Mustangs at Wills Park

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By Caitlyn Bennett

Photos by Sophia Lewis Photography

This article won the 2018 GMO Newsletter Award in general interest for GMOs with 500 or more members. It first appeared in the August 2018 “Collected Remarks” Newsletter, Georgia Dressage and Combined Training Association.

On Friday, July 6th, I attended the Ticket to Ride event. The competition is a hunter/jumper show that benefits the Mustang and Wild Horse Rescue of Georgia (MWHR). Last year at this event, I rode my mustang Hocus Pocus in a dressage demo, but this year I attended to support other ambassadors who exhibited their horses in an array of disciplines.

A few trainers brought their mustangs to the competition and demonstrated the versatility of the breed. GDCTA member, June Brewer, showed off the breed’s capabilities in the dressage ring. Her horse, RU Marley (Roo), has competed to Fourth Level and was June’s equine partner that helped her earn her USDF Bronze Medal. Roo completed his pattern at Ticket to Ride with natural finesse and submission. Together, they looked elegant.

Erica and Basil

Erica Eades brought Basil, a four-year-old mustang mare with whom she completed the 2016 Junior Mustang Makeover. Erica exhibited Basil on the long line, maneuvering her through cones and over jumps. Afterward, she displayed Basil’s favorite trick of lying down on command, and she allowed us to share in watching Basil’s sixth ride under saddle. Basil demonstrated the easy personality of the breed and its trainability. The demonstration brought a light-hearted, fun feel to the event, drawing in lots of spectators.

Sophie and Seger

Later, Sophie Clark demonstrated liberty work with one of MWHR’s adoptable horses, Seger. The executive director of the rescue, Elizabeth Montgomery, explained that Seger lost a lot of confidence when he was brought in; however, through work with Sophie, he has come out of his shell and now excels through in-hand liberty work. Sophie plans to have Seger under saddle by the end of the year. It was amazing to watch the two together, working off of each other’s cues.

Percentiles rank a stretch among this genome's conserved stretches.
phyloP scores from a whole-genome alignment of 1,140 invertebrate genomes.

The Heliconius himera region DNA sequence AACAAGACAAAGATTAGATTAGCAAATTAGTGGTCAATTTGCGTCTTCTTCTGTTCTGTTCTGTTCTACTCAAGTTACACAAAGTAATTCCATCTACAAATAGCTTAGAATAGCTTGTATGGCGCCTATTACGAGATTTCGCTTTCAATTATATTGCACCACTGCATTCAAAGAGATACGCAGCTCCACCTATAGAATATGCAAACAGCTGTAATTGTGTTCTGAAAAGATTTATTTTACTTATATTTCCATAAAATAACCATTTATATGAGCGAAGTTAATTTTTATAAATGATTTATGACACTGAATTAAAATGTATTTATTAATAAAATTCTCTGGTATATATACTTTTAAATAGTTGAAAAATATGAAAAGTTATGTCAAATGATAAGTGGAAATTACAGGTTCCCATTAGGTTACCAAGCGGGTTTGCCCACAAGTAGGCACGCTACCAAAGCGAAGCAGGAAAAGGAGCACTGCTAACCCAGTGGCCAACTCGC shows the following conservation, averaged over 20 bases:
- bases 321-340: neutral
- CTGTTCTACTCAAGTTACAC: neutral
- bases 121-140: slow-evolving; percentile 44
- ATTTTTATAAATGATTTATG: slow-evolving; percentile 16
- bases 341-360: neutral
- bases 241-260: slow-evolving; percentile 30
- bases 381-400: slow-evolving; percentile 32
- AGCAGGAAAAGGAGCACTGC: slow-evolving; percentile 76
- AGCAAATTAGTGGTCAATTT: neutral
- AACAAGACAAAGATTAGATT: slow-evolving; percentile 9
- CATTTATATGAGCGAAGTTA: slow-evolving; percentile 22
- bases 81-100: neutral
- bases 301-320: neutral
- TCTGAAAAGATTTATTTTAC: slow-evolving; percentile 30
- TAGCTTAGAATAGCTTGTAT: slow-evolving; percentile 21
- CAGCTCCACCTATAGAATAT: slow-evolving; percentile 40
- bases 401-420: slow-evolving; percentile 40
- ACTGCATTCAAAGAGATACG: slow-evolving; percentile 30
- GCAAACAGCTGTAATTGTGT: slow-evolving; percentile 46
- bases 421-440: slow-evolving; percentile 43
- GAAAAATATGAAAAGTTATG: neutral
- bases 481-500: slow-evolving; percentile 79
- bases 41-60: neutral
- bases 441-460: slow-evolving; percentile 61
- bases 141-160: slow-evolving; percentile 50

Along with the demonstrations, MWHR hosted a tack sale and silent auction, each benefiting the rescue. I shopped around the sale, picking up some items for my horses and supporting the great cause. My horses got fly masks and bell boots, which allowed a horse at MWHR to receive the care and comfort they need.

But that is not all, Ticket to Ride also hosted a series of fun games that all supported the rescue. In Ride-A-Buck, riders rode their horses through hard transitions while attempting to keep a twenty dollar bill between their leg and the horse. Also, there were bouncy horses. Riders raced on the “horses” bouncing their way over jumps. I enjoyed every moment of my time at Ticket to Ride. There was much to be learned from the experience. Each demo was different, demonstrating the versatility of the wild horse.

Every event played its own role in helping MWHR, but it all adds up in the end. It was an amazing fundraiser for a very worthwhile cause. Every little bit helps the Mustang and Wild Horse Rescue of Georgia change lives for more horses in need and continue to spread the word about mustangs. For more information about MWHR, visit their website www.mwhr.org.

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